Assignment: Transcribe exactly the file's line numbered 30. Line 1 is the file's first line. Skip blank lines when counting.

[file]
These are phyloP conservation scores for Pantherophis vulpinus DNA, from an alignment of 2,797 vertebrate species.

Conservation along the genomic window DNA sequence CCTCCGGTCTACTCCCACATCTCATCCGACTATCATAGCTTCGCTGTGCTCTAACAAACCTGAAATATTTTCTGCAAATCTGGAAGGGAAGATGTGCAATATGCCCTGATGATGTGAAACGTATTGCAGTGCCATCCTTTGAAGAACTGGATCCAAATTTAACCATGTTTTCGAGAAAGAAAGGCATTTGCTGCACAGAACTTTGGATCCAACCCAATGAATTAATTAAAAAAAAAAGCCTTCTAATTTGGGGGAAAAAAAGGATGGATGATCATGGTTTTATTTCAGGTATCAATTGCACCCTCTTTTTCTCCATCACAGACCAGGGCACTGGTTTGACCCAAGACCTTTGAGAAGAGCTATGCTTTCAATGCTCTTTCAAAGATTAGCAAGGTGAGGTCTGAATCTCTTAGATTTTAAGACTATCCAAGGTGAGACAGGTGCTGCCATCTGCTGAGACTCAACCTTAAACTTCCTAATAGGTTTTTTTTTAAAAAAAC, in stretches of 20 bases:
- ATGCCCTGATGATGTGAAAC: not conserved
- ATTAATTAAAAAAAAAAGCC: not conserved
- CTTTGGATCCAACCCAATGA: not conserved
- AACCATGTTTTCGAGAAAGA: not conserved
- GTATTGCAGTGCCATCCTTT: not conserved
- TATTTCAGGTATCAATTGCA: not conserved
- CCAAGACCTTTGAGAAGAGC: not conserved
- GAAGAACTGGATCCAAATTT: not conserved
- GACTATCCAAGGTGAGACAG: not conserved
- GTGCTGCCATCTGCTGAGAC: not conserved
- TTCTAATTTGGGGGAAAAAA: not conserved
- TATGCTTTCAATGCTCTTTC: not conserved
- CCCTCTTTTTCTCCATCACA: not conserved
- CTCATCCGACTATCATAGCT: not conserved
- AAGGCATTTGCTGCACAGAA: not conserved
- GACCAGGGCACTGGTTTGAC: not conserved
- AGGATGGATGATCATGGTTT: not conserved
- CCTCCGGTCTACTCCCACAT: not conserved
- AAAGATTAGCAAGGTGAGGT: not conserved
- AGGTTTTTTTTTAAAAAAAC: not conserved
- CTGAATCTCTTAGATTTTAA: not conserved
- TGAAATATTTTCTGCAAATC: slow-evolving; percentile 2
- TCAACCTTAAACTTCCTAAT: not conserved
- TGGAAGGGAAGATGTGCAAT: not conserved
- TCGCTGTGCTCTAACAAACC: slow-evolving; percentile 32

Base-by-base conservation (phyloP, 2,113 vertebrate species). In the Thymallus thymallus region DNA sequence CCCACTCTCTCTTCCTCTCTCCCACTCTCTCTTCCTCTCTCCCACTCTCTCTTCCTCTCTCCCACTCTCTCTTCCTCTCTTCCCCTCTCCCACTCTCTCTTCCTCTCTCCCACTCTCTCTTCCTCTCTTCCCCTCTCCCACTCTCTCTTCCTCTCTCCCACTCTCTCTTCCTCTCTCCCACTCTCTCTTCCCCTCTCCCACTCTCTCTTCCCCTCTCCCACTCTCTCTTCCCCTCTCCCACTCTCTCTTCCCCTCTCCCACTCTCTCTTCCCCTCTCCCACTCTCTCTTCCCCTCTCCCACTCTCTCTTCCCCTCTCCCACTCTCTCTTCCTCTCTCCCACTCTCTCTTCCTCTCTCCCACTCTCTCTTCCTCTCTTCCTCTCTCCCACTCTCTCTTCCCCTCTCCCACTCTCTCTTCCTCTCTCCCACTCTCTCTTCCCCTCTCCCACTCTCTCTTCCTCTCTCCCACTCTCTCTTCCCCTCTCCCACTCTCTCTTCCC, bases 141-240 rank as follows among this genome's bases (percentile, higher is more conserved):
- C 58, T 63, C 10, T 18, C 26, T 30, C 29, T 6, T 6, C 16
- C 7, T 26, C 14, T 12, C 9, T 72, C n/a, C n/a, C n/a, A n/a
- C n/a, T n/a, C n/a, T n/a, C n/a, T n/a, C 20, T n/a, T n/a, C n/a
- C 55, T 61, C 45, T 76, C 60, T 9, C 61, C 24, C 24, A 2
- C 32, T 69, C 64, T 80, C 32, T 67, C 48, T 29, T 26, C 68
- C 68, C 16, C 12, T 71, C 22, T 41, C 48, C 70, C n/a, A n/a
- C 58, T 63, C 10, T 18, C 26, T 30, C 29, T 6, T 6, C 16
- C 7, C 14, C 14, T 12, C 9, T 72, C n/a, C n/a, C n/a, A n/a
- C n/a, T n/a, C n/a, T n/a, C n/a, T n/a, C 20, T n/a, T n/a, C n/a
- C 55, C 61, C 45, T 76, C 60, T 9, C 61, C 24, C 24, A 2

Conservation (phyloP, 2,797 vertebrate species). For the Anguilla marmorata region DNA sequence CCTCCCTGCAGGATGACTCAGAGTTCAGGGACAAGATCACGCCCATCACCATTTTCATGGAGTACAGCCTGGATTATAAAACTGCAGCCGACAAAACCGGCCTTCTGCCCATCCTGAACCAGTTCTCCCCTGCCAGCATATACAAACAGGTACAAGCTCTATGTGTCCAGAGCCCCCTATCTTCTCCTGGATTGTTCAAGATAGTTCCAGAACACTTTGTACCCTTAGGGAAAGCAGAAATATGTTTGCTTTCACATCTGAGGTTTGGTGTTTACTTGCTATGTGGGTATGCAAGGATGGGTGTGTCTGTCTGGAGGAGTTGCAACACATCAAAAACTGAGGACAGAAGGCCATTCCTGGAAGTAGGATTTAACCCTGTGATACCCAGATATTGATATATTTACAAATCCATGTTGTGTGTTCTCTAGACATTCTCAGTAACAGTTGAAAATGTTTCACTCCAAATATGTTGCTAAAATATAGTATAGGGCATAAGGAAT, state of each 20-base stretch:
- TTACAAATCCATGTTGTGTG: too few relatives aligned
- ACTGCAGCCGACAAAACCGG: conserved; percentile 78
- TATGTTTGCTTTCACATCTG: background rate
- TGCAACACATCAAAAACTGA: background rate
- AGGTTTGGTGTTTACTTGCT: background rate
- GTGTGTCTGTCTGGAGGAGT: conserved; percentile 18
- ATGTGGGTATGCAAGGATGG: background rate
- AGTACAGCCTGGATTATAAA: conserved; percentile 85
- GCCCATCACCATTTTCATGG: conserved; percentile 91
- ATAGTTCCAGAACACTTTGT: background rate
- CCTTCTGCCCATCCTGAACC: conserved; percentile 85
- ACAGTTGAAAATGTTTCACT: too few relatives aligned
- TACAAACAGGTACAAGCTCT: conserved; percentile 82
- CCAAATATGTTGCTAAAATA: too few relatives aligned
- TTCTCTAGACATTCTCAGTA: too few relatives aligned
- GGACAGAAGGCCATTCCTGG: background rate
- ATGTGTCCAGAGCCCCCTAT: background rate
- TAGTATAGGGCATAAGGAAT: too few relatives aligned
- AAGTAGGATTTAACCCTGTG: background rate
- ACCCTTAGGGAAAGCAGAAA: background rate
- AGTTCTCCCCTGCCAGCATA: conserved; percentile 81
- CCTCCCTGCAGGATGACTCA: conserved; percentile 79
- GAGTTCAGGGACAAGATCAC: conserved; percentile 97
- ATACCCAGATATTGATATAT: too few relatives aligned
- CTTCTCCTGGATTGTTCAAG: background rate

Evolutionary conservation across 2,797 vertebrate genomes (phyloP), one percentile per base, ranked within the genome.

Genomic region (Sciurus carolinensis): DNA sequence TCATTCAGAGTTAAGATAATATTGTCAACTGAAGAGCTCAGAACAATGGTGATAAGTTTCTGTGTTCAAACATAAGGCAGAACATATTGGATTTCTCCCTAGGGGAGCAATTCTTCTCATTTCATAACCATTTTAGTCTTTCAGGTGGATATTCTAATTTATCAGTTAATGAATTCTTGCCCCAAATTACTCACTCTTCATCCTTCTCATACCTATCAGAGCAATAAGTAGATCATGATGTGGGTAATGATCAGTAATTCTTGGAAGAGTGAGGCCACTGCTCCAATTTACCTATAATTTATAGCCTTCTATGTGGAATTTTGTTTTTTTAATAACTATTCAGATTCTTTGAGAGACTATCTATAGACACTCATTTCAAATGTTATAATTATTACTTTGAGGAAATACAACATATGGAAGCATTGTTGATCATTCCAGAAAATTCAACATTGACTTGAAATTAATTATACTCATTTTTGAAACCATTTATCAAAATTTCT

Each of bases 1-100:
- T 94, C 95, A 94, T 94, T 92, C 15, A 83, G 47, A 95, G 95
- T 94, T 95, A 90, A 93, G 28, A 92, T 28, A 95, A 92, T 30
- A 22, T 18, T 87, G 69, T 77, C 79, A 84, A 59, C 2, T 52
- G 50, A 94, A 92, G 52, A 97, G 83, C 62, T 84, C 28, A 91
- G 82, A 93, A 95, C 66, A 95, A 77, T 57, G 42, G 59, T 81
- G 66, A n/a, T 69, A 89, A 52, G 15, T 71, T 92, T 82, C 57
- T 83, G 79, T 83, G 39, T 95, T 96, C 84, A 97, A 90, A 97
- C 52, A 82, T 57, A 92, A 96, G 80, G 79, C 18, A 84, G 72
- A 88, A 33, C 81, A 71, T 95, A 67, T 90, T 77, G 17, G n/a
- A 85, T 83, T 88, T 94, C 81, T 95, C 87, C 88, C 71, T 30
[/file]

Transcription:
- C 7, T 26, C 14, T 12, C 9, T 72, C n/a, C n/a, C n/a, A n/a